Dir: Jason Reitman
Mavis Gary is not a likable character. She’s bonkers, mean spirited, thoughtless, self centered, and above all else selfish. She doesn’t care who she hurts or who likes her or doesn’t. One gets the sense that the world could be on fire around her and as long as she wasn’t burning, she wouldn’t care. Nope, Mavis Gary is entirely unlikable.
I really liked Mavis Gary. I liked her as the hero of this story precisely because of how unapologetic she is. When the story has kicked her around enough that she shows emotion it’s uncomfortable, out of character, borderline awkward. The fact that she’s so obstinate, so believing in her self worth appealed to me on a really visceral level. I think it’s because…in some weird way…I identified with her.
That’s a horrible conclusion to come to. I don’t see a lot of myself in Mavis, let me be clear. Frankly, most of the reason why I don’t see it is because Charlize Theron is absurdly gorgeous and I’m…well I don’t look like her, let’s be diplomatic and say none of us really look like her (some bear less of a resemblance than others). What I do understand is wanting something so badly that maybe the stars are in your eyes a little bit too much and signals get misread.
I don’t think any of us, myself included, have been as delusional as Mavis is. But there is a point that I think anyone who has been in an unrequited situation can point at and say “Yes, that’s exactly it. Yes.” Buddy (played by Patrick Wilson, who should get back to Broadway but with this has redeemed himself for Insidious) pays Mavis a compliment. It’s something simple, something like, “Well, it’s his loss.” Her entire demeanor changes. She smiles, becomes softer somehow. This is a testament to Theron’s likability that she can convey that universal validation of getting a compliment from a boy you like through so unlikable a conduit.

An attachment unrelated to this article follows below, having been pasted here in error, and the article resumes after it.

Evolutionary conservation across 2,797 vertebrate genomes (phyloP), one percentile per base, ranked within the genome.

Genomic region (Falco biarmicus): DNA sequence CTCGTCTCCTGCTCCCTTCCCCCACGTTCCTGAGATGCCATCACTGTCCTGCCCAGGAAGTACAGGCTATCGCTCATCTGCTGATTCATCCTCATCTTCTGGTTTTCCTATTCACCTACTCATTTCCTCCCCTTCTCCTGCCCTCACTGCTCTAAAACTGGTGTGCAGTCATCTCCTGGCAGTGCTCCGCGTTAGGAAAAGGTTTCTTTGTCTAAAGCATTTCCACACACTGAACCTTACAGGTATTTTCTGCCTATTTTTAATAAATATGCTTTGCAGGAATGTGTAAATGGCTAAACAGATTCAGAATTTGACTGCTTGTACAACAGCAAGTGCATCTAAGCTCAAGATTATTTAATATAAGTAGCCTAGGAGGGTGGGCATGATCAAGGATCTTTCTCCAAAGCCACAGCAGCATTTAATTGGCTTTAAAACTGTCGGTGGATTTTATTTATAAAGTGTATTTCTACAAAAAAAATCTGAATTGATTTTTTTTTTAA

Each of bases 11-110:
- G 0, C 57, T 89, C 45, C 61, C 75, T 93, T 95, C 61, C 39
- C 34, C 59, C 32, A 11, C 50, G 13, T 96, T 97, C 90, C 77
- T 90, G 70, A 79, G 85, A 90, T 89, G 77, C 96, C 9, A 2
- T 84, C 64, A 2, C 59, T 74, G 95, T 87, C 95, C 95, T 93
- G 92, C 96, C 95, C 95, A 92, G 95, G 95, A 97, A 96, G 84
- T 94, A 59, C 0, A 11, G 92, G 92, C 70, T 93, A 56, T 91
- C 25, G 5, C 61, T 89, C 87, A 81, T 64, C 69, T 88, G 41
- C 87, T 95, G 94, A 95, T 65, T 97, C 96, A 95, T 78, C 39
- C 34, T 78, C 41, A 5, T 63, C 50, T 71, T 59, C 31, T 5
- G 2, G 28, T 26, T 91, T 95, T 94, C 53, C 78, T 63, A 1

There is no way to gracefully segue into a new paragraph about someone I so unilaterally love as Patton Oswalt so I’m just going to jump in. That man can make me cry laughing and, let’s be perfectly honest, I pepper my day to day speech with his wit so I can weed out cool people who get references and gain friends (fans?) who think I’m TERRIBLY funny if they don’t realize I’m quoting. But. BUT! He is also the film’s emotional center as Matt, a man who has had genuinely bad luck and is doing the best he can. He counters Mavis’s charmed life and road to absolute destruction. He’s the film’s heart, and an absolute joy to watch. This isn’t just my bias talking. I’m sure other people who don’t think he’s funny love him too. He’s just a lovable dude.
Diablo Cody writes her first script filled with words that people actually might say in a real life situation! It’s…astounding, and really quite good. If this is the style that she’s going to move forward in, then perhaps I might have to tone down my across the board hatred of her writing. Reitman is an unobtrusive director (I’m proud to say I’ve seen all of his feature films!) and remains so here. The use of diegetic music-especially over the opening credits-is wonderful and worthy of special attention.
I can’t half ass this recommendation: I think this movie is pretty important. Everything really came together, and in my (not so esteemed anywhere outside of the internet, and probably not even there very much) opinion, it’s one of the best movies of the year.
What she said. All of it.